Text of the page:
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Search tags: set-in-1900-1919
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review 2017-08-09 02:30
The Moonlit Garden (Audiobook)
The Moonlit Garden - Alison Layland,Corina Bomann

This was a pleasant surprise! Especially for an Amazon First selection since usually those books are not that great. This is translated into English, but I didn't notice any awkward phrasing to the translation was well done. 

 

I wasn't sure what I was getting into with this one, except that at some point there'd a moonlit garden :D so I was just going along for the ride and it was a good one. Lily owns an antique shop in Berlin and one day an old man comes in, hands her an old violin, tells her it's hers and leaves. The rest of the book goes back and forth between Lily trying to solve the mystery of the violin and Rose, the violin's original owner, a master violinist in the earliest part of the 1900s.

 

There's enough left out in the historical parts to keep the mystery moving in the current timeline. It's just nice to have a mystery that doesn't revolve around murder for a change, and trying to figure out how all the pieces fit together. And while parts of this take place in England and Germany, a good chunk of it takes place in Sumatra, Indonesia, which was also a nice change of pace as I don't often come across books set in Asia.

 

The narrator has kind of a soft voice but it didn't bother me too much. I do wish she had more range in her voices, especially for the men since despite some slight differences to their accents, it was difficult to tell them apart because they all sounded so similar. She does a somewhat better job differentiating the female voices. 

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review 2017-07-14 03:51
A Room With a View (Audiobook) - DNF @ 38%
A Room with a View - E.M. Forster

This is partly my fault, and partly the book's fault.

 

My fault - For some reason I thought this was like Rear Window, and that the movie was an adaptation of this book??? The movie has a guy with view outside his room, okay! I've never seen it, I just know about it through pop culture and the last time I heard anything about it was years ago, so I forgot the title. So I saw this book, and went hey! I should read that and then I can watch the movie, or rewatch that episode of Castle at least. Hahahaha! Nope. There is a murder, but that's about the only thing these two have in common. So incorrect expectations are totes my fault.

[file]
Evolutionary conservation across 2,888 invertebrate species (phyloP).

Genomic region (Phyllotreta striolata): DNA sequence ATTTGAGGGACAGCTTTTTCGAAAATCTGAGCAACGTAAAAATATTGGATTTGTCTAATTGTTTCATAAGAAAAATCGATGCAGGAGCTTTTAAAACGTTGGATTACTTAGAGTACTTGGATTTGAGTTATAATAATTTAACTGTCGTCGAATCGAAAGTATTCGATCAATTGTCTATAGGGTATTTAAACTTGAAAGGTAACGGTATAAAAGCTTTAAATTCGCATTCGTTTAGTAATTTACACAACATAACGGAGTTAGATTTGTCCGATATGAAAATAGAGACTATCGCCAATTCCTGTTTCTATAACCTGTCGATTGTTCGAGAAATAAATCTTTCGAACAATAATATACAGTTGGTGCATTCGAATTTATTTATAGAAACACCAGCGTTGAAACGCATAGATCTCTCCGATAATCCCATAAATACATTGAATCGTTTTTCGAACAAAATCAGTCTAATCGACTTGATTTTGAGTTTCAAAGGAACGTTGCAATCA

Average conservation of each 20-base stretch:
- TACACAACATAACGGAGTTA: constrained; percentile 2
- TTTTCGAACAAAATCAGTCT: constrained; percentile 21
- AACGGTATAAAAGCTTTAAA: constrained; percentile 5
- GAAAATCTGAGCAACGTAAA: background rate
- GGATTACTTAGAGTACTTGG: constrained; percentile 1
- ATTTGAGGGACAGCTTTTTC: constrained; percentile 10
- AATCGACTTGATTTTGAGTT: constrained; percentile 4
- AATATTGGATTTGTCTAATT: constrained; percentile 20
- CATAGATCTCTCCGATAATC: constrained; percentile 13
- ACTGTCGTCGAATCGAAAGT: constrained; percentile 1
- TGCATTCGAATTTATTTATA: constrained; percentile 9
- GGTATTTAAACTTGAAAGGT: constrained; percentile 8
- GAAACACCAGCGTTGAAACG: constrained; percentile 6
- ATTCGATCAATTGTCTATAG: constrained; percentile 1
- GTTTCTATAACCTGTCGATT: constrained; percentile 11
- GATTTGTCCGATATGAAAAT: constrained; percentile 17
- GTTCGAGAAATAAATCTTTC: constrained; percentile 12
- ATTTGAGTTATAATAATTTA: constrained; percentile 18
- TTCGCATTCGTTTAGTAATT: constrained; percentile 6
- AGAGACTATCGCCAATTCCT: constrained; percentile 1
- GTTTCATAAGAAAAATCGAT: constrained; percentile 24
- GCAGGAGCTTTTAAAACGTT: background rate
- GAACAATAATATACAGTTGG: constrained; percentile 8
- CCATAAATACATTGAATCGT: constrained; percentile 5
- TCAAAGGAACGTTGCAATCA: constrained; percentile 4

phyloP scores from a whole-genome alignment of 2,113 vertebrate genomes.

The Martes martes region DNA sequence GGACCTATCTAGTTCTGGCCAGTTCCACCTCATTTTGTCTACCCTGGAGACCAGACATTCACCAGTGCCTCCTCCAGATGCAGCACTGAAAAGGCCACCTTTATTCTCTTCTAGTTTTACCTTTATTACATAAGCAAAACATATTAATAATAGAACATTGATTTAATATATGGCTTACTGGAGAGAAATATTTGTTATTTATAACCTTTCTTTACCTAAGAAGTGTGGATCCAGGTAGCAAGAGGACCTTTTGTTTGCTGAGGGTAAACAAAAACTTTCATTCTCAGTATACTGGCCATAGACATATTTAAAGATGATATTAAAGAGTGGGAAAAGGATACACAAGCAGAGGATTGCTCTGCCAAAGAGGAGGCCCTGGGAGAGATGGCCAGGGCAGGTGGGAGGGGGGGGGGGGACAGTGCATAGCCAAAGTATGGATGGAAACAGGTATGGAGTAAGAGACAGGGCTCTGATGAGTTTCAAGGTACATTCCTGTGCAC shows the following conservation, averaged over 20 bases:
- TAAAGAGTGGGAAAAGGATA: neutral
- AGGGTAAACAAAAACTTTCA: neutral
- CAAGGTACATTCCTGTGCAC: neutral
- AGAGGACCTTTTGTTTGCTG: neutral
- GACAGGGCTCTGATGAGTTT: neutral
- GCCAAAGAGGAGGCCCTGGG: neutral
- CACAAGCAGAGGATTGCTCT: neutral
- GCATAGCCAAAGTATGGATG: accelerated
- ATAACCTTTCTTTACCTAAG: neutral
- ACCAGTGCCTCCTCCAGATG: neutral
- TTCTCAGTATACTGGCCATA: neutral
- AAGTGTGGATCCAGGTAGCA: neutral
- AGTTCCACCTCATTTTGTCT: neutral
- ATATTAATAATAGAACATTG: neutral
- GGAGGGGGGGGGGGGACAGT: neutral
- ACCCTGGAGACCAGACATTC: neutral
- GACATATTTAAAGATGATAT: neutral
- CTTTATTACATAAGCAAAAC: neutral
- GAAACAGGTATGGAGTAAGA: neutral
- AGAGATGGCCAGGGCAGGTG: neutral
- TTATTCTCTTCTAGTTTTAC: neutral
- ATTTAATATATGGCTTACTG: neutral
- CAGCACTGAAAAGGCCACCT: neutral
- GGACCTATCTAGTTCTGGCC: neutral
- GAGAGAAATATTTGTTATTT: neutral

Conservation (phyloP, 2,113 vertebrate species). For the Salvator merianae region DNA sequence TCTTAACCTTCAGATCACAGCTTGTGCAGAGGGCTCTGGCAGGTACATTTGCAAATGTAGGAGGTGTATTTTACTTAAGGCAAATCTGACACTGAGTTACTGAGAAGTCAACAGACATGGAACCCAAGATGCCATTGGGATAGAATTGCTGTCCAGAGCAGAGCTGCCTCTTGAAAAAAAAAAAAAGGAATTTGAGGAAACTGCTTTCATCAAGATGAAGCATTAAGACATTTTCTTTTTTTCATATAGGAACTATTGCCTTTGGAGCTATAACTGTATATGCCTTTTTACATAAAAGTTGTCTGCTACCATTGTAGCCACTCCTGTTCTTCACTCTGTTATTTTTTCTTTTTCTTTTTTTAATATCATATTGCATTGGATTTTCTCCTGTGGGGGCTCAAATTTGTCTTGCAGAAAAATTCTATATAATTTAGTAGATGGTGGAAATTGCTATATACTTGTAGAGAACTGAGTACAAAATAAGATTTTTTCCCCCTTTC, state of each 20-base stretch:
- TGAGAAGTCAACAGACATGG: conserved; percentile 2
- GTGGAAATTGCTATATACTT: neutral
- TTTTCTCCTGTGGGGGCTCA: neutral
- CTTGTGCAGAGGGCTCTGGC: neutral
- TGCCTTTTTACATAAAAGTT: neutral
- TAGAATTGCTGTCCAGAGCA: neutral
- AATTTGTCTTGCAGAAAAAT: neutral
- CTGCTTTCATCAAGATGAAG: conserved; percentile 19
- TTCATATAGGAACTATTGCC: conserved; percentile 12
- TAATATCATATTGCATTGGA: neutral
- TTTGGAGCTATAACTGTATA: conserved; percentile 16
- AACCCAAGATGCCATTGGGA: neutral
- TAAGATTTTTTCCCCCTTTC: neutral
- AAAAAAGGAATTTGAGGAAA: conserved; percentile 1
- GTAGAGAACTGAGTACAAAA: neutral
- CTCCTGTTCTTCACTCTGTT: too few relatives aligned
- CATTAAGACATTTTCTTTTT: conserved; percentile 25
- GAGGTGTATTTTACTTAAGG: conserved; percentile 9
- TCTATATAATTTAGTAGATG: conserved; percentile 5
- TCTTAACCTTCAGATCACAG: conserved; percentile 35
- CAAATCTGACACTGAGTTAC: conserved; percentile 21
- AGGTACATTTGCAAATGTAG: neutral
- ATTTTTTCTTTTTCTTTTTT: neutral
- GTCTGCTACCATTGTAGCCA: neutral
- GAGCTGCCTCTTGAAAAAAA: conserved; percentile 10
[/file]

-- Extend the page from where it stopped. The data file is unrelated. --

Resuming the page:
Book's fault - Bored now. Women were repressed in ye olden times. Did you know that? This is complete news to me. *sigh* Just a bunch of talking heads, characters are self-important and annoying (well, I guess Lucy's alright) and NOTHING HAPPENS. Walk around the countryside and talk. Next day: walk around the countryside and talk. Next day: Drive around the countryside and talk. Talk talk talk talkety talk talk. This is a British romance so boring even Hugh Grant wasn't in the movie adaptation. It's that bad!

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review 2017-06-06 03:06
Draakenwood (Whyborne & Griffin #9)
Draakenwood (Whyborne & Griffin Book 9) - Jordan L. Hawk

I probably should've at least skimmed the previous book before reading this one, because I didn't remember it nearly as well as I thought I did. Thankfully, the author provides enough background info/reminders that I wasn't completely lost, as the plot is very much reliant on the events in Fallow. 

 

This was a fun ride. I continue to be amazed that Ms. Hawk can keep these characters and this world fresh - and still be picking up steam for more down the road! Griffin and Ival's relationship is as strong as ever, there's a new police chief in town determined to "shake things up" and cause problems for our protags, and we've got the Endicotts back in town causing their own special brand of disturbance. 

 

What I loved most about this, besides all the typical stuff, is how much Whyborne's relationship with his father has changed - and how his father himself has changed as a result of that. I never thought I'd actually like Niles, but he's come a long way from his first appearance in this series. Percival has also grown so much from the first book, and while he sometimes regrets the loss of his quiet simple life, he knows these changes are inevitable and can't be denied or ignored. I won't say any more on that though.

 

To end:

Librarians are the coolest.

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review 2017-01-05 05:36
Their Eyes Were Watching God
Their Eyes Were Watching God - Zora Neale Hurston

Quick note on language: The phonetic spelling of the accents and dialects was a bit hard to get into at first, though thankfully growing up in the US, I'm at least familiar with the accent and know how it's supposed to sound like. It didn't take long to get into the rhythm of the story. Anyone who thinks that the language barrier might be a detriment to them should probably check out the sample first.